At 14, Melissa Sances was overweight, acned, and socially awkward. Life at home with her brothers and single mother wasn’t easy. She took a handful of Benadryl and Valium to escape. She entered, instead, the world of biological psychiatry.
It may well have destroyed her.
The doctors at the hospital told Melissa she had a mental illness, that it was due to problems with her neurotransmitters, and that she would need drugs the rest of her life. She wept. They put her on Zoloft.
For a while, that was nice. But as so often happens, Zoloft quit working. Switch to Paxil, at massive doses. “I felt like a zombie,” Melissa says.
Her early adult life became a series of drug experiments, one psychiatric med after another, one on top of another. Despite academic success—Melissa graduated UMass Dartmouth—and a promising beginning to her career, she ended up on Social Security Disability (SSD).
Twenty-five years ago, Melissa’s life would have gone very differently. Two things given her by doctors who treated her as a teenager were rare: a lifetime of psychiatric drugs, and an ideology that taught her to think of her distress as an incurable biological disorder.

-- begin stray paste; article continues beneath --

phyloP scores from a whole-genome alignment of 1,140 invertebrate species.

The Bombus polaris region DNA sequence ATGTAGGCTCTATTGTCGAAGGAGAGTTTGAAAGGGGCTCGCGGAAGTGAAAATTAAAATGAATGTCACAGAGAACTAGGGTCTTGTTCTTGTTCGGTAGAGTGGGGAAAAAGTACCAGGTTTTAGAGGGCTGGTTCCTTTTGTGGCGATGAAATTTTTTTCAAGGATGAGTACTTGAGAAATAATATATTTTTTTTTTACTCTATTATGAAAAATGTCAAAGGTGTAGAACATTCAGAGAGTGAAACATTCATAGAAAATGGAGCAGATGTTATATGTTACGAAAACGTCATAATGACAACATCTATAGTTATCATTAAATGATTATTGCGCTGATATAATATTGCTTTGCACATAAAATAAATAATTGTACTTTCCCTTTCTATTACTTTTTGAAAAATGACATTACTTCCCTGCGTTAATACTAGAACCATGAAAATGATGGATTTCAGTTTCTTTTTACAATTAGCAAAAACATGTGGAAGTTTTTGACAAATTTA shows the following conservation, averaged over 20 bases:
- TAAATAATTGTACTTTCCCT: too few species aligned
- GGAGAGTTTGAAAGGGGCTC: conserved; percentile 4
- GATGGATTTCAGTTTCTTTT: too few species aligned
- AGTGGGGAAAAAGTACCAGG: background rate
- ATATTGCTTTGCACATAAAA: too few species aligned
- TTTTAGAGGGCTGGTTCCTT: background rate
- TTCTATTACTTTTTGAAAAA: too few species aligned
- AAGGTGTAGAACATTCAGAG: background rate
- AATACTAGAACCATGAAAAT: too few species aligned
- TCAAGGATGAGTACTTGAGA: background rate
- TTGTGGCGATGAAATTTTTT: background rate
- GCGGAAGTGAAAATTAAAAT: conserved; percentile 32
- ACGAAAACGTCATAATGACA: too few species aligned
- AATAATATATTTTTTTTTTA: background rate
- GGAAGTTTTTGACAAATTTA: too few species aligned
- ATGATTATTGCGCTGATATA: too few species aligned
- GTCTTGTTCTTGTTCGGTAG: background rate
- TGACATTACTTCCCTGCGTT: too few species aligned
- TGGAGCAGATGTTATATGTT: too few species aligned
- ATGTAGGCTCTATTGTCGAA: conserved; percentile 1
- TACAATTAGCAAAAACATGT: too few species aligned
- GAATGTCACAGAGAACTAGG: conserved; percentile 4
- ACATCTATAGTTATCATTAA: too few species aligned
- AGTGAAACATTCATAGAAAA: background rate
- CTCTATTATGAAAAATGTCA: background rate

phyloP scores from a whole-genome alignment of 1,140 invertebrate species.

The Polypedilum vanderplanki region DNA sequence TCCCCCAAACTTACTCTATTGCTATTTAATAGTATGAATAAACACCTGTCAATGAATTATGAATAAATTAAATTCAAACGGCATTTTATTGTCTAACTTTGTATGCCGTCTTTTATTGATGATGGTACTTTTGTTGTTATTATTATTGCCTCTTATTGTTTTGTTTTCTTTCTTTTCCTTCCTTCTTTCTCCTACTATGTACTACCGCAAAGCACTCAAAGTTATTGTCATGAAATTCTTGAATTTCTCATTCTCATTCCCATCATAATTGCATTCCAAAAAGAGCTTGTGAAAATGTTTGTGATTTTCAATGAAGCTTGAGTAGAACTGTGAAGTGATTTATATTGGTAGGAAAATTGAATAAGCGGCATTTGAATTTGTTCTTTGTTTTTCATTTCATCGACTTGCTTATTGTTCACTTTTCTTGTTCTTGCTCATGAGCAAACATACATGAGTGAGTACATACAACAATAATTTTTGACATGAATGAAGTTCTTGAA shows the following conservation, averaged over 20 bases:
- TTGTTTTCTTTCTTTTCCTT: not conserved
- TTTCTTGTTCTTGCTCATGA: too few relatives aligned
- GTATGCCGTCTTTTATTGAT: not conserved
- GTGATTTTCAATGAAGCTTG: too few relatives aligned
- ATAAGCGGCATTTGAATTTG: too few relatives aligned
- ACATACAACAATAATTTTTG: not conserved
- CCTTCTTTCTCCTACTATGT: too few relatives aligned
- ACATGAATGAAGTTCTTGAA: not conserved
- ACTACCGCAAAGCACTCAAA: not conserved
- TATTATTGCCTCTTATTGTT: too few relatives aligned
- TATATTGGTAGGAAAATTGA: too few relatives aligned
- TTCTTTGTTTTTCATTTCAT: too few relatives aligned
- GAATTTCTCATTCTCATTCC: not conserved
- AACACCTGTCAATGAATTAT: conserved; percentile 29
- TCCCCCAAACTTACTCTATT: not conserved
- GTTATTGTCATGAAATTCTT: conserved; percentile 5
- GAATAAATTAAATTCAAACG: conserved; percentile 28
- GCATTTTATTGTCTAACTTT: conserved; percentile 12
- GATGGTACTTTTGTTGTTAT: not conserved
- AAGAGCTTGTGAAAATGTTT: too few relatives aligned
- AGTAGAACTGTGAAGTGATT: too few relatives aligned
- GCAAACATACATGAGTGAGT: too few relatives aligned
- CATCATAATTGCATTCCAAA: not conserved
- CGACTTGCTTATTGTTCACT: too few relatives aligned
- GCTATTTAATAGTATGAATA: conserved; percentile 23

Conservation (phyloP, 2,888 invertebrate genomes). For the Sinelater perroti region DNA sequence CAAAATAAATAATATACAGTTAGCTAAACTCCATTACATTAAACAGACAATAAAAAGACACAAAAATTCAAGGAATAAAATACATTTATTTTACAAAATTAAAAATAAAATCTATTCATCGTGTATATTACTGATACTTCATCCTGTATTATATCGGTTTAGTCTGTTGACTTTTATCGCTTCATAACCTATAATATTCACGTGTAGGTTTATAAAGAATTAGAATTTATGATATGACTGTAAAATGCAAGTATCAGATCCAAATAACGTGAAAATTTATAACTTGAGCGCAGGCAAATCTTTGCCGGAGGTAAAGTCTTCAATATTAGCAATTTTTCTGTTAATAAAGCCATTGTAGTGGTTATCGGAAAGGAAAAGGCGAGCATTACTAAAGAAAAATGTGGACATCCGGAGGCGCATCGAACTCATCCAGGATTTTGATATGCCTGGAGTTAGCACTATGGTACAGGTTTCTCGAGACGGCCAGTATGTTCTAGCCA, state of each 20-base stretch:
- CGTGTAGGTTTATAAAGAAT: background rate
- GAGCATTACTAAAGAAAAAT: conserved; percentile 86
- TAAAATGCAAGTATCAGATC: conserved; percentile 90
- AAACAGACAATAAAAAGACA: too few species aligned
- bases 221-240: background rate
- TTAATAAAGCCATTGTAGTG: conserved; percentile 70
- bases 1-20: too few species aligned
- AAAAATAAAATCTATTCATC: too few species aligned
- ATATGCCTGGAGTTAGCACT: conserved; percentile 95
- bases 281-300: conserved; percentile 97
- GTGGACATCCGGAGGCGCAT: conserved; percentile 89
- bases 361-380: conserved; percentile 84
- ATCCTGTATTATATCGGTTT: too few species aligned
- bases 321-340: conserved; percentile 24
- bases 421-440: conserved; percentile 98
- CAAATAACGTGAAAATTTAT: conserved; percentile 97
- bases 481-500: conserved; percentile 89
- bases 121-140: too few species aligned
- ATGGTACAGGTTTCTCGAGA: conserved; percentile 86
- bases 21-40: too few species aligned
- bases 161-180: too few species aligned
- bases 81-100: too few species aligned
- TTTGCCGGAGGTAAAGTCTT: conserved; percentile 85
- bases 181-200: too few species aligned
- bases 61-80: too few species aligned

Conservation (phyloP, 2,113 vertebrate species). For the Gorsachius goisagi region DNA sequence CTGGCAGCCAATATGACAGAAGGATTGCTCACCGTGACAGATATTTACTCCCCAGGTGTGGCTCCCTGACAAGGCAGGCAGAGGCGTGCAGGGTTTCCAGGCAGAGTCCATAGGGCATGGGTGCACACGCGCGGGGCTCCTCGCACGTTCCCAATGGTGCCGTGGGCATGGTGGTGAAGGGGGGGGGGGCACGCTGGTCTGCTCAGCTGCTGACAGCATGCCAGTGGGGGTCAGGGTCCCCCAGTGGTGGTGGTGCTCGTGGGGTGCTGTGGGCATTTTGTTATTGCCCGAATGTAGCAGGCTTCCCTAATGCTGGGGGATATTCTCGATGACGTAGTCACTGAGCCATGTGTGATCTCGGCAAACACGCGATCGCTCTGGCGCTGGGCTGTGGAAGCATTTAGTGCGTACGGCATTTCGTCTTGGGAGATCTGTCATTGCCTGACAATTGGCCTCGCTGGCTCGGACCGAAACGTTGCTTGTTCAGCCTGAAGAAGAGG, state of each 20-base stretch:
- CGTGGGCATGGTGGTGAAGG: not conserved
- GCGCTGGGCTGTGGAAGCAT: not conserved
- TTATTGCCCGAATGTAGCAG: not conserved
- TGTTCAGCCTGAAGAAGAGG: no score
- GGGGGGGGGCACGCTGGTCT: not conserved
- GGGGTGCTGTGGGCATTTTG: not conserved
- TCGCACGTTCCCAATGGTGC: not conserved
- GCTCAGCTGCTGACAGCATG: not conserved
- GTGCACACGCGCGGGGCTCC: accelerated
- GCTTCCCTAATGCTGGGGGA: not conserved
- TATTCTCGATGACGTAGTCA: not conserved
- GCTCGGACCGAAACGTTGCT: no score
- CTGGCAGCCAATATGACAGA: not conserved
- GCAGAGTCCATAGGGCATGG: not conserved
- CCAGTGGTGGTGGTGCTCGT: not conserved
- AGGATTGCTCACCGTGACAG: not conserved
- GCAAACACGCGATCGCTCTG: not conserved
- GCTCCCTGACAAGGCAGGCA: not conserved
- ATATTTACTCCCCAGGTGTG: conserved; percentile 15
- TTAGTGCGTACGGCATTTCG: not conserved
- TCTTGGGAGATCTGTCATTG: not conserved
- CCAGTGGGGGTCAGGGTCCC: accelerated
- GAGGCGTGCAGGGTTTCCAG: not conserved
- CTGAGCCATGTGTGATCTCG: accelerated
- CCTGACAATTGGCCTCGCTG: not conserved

Twenty-five years ago, psychotherapy, not drugs, dominated mental health care. In the mid-1970s, non-medical practitioners commanded about 70 percent of the market. Most psychiatrists (the other 30 percent) practiced talk therapy as well, using medication as an adjunct. Nearly all mainstream mental health doctrines attributed mental health problems to psychological or social factors. Very rarely—and certainly not with distressed teenagers—did clinicians presume patients’ problems irresolvable.
Today? Psychopharmacology rules the roost. Under the influence of pharmaceutical advertising, vigorous propagandizing by biological psychiatrists, and the oh-so-current writings of credulous journalists, the American public interprets more and more distress as mental disorders – as ‘medical conditions.’ Medical conditions obviously need treatment by medication.